“What is important is seldom urgent, and what is urgent is seldom important.”
– Dwight Eisenhower
In September 2013, as I took on the medical director role, the outgoing director handed me a symbolic firefighter’s hat. In a hospital that runs minute to minute, shilling to shilling, it was a strikingly appropriate gesture – knowing that every day there would be a sudden crisis – a staff member quitting, a critical machine breaking, national strikes, not enough beds, too many emergencies. Urgent, important issues requiring thought and attention and action to be a part of keeping this institution providing the kind of care that we are all passionate about.
I entered the job with enthusiasm and optimism that a year would be a good period of time to commit to serving the doctors, therapists and hospital. By March, I knew that a year was long enough to do only that – keep up with the emails, put out the fires. But after 6 months in the job, and only just having got my head around the issues, finances, relationships, patterns and history of the hospital, I knew that in order to make any long-term changes and progress, I’d need to stay in this job for 2-3 years.
I also realised that we are all really busy here, all the time. It’s not just me putting out fires – every member of the medical team is dealing with daily struggles of too-many too-sick patients, visiting doctors needing help, trainees needing teaching. Leaving little time for stepping back, looking at the hospital as a whole, and asking – where are we going? Where do we want to be 5 years from now? How do we get there? What needs to change?
In order for us to be able to sit down together and look ahead at the next 5 years, we’d need to sacrifice time away from the hospital, without distractions. So in May, I asked all of the senior long-term medical team (doctors, therapists, nurse anesthetists, dentists, lab managers) to book September 26th as an entire day away from the hospital. Thirty-five of us cancelling elective surgeries, specialty clinics, finding visiting and shorter term doctors to cover us. The difficult decision to put patients who have been waiting to see us, sometimes for months, on a waiting list for another week. Thirty five of us leaving the hospital emergencies to trainees and visitors while we sat down together for 9 hours at a conference centre 45 minutes away to take a step back and look at the big picture.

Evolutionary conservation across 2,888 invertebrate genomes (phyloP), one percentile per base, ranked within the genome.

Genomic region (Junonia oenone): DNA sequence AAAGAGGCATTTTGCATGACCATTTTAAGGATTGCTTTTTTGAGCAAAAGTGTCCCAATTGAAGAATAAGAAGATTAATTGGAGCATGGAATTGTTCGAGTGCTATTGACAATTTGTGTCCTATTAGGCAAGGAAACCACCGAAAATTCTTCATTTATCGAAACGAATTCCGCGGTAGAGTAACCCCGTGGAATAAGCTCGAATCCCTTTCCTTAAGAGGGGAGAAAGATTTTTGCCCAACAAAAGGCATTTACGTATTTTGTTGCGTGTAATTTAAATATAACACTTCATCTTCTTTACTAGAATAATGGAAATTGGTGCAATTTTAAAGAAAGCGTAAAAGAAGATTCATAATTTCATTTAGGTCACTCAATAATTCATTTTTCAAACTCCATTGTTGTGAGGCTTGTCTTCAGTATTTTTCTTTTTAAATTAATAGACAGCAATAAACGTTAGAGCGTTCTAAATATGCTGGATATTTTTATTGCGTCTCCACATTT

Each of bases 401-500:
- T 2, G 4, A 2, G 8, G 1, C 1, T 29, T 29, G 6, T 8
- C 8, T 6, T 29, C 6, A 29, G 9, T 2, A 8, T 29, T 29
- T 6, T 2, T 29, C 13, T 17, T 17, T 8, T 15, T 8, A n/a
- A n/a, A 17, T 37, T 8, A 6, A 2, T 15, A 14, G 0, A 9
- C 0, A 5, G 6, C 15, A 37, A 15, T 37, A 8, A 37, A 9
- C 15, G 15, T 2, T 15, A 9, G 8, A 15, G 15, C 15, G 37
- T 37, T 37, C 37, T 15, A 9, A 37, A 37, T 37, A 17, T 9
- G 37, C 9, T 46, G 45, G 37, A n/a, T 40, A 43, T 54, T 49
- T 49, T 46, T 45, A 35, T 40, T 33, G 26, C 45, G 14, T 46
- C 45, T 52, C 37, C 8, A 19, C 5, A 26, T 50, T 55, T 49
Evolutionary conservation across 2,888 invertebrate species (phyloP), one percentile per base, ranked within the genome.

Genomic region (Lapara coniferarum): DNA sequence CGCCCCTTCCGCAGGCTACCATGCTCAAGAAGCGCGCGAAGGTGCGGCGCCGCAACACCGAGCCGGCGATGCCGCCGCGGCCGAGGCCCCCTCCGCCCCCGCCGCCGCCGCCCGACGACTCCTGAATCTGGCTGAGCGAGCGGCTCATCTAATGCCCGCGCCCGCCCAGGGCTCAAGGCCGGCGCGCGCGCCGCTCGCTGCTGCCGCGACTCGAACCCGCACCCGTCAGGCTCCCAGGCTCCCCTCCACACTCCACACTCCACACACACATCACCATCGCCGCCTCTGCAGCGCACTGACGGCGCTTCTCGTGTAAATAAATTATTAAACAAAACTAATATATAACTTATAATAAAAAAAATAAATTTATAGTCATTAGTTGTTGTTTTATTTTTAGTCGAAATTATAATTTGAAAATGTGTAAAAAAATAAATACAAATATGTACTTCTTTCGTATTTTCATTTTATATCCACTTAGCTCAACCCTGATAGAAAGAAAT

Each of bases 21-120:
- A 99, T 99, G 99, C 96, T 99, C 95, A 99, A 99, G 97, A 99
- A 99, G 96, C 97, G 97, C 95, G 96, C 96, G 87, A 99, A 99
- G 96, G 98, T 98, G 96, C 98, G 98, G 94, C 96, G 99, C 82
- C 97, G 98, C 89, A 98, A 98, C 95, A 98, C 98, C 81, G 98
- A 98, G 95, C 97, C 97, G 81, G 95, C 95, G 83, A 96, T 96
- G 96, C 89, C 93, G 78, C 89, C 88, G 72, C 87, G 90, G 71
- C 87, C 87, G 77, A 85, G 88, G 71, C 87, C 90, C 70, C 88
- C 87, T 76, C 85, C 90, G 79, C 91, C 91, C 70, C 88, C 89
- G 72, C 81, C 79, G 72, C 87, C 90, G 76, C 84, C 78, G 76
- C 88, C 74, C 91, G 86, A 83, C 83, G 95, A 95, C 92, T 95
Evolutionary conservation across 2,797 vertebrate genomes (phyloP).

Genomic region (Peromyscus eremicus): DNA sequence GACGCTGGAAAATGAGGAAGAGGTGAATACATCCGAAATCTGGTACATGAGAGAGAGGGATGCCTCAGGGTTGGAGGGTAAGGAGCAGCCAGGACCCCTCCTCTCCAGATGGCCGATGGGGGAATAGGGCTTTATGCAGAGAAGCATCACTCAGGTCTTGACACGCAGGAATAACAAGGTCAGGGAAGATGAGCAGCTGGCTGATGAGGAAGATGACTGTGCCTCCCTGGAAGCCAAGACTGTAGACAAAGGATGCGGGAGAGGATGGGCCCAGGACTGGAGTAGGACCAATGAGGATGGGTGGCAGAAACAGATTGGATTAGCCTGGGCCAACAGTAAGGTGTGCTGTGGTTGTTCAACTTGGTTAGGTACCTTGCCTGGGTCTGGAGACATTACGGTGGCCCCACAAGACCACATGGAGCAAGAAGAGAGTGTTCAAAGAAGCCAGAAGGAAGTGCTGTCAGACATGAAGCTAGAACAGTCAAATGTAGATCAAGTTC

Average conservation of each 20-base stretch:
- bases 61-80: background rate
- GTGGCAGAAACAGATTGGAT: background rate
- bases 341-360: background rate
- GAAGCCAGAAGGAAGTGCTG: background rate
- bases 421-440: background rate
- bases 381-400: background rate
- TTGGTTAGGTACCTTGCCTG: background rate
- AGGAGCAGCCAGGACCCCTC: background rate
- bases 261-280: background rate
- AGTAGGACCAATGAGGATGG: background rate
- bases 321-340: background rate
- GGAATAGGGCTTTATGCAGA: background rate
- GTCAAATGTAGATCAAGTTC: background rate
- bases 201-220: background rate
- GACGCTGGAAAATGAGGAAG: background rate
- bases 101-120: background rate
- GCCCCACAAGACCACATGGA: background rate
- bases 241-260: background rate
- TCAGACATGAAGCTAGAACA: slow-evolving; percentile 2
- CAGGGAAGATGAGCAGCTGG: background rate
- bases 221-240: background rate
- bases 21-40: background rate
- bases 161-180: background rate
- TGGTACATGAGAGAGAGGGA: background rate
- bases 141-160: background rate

I honestly didn’t know if it would work. If anyone would actually come to the day, whether other urgent, important things would get in the way.
But on Friday, it happened. I cannot tell you how encouraging it was to sit down with this team – people who have served at the hospital for between 3 days and 15 years, with a balance of fresh perspective and institutional memory and wisdom. To see the 2 orthopaedic doctors step away from the never-decreasing waiting list and have time to talk about – what is our vision for orthopaedics here? To see the dentists aligning on the education they passionately want to provide to other Kenyan trainees. To watch the medicine, pediatric and outpatient teams start to form a concrete plan for better care of patients between 7pm – 8am when tired medics can forget things and important issues become “lost”.
To hear the dental, audiology, physio and speech teams start to develop tentative plans for a multidisciplinary approach to children with cleft palate. To watch surgeons and anesthetists honestly assess issues that keep the operating theatre from better efficiency, and brainstorm ways to get more surgeries done in less time so that desperate patients don’t need to wait so long. To laugh together about outlandish dreams of state-of-the-art staff gym facilities and presidential candidates from our ranks. To pray with each other and encourage each other and realise how blessed we are to have each other as colleagues and how much more effective we are if we work together rather than as individuals.
The goal of the day for was not to come up with a 17-point interdepartmental plan for the next 5 years. But it was to get us all together, talking about those non-urgent but important issues that get crowded out every day by roaring fires. To have each department encouraged by the struggles and successes of the others. To be reminded again of the big picture and of how we all need each other within it. To start conversations that I pray will continue in the coming days, weeks and months as we have smaller scale opportunities to review, analyse, plan and improve. It was a long day for everyone, but it was the first time in living history that we’ve had a day like this as a division, and it won’t be the last.
We are setting the date for another retreat 12 months from now, as if it isn’t planned in advance and committed to, it just won’t happen. Like the easily neglected exercise, sleeping 7-9 hours a night, saving money, prayer – it’s not urgent stuff, but it is so important. I think when I hand over the medical director role to whoever does it next, in addition to a firefighter’s hat, I’m also going to give them a big, stuffed Smokey the Bear and tell them – “Remember – only you can prevent forest fires”.